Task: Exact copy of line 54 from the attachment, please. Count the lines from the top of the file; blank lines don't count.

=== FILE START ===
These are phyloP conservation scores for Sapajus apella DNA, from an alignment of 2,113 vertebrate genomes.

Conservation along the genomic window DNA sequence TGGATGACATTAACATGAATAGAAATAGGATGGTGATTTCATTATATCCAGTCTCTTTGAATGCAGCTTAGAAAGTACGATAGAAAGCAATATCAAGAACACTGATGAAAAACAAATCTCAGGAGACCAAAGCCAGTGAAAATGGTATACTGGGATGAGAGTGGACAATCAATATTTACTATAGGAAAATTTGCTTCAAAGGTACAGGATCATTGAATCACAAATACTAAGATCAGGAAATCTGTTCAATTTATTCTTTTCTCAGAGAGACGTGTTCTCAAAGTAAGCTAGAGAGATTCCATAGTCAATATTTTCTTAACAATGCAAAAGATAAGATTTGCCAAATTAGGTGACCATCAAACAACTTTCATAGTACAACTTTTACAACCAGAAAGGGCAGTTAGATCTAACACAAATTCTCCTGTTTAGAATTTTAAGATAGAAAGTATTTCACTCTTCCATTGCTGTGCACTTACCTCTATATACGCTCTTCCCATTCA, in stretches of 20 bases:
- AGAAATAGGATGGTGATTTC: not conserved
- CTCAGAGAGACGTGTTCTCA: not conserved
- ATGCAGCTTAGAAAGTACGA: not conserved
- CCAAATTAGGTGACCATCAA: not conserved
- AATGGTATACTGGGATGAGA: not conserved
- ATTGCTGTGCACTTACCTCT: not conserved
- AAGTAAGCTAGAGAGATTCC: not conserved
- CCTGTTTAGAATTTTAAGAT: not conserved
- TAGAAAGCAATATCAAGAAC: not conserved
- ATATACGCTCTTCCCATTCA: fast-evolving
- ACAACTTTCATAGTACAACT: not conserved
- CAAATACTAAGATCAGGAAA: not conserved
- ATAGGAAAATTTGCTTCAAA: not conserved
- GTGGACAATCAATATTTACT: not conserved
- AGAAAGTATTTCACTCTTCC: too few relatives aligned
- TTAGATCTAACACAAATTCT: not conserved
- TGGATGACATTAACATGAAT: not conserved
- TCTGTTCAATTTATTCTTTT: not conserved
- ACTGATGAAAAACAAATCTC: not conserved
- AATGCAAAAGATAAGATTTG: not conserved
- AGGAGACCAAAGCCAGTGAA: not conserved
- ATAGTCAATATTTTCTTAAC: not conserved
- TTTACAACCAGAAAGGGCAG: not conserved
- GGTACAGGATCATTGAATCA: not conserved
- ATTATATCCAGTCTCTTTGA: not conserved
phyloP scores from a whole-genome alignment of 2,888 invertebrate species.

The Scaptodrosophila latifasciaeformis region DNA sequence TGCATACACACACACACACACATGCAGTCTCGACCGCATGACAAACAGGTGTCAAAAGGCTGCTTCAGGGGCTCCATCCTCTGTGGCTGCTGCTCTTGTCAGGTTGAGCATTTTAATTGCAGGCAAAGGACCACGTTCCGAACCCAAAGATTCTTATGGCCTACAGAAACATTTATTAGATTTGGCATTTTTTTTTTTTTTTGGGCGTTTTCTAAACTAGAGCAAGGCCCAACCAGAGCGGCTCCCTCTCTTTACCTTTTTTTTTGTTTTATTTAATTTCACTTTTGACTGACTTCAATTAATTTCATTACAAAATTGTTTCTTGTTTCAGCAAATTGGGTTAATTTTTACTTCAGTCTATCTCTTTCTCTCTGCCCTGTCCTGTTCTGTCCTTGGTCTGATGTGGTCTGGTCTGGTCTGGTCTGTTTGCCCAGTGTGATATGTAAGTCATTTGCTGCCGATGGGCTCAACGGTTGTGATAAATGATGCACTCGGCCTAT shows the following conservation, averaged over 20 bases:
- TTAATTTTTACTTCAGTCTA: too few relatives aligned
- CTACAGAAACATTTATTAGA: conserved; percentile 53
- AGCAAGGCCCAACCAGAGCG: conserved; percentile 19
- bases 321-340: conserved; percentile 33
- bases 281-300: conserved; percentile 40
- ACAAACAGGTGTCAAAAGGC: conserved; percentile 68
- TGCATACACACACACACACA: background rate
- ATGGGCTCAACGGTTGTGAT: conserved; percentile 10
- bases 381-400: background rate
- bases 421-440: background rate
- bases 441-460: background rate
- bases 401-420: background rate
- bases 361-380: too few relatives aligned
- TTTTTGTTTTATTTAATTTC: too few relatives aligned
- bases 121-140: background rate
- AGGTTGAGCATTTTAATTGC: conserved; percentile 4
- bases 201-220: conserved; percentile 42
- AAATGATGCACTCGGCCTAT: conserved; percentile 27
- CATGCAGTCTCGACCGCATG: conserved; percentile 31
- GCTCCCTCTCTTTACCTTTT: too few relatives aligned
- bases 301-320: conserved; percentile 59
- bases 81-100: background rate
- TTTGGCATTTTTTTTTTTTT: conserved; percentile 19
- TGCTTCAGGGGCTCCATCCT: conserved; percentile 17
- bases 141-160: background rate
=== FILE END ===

- bases 141-160: background rate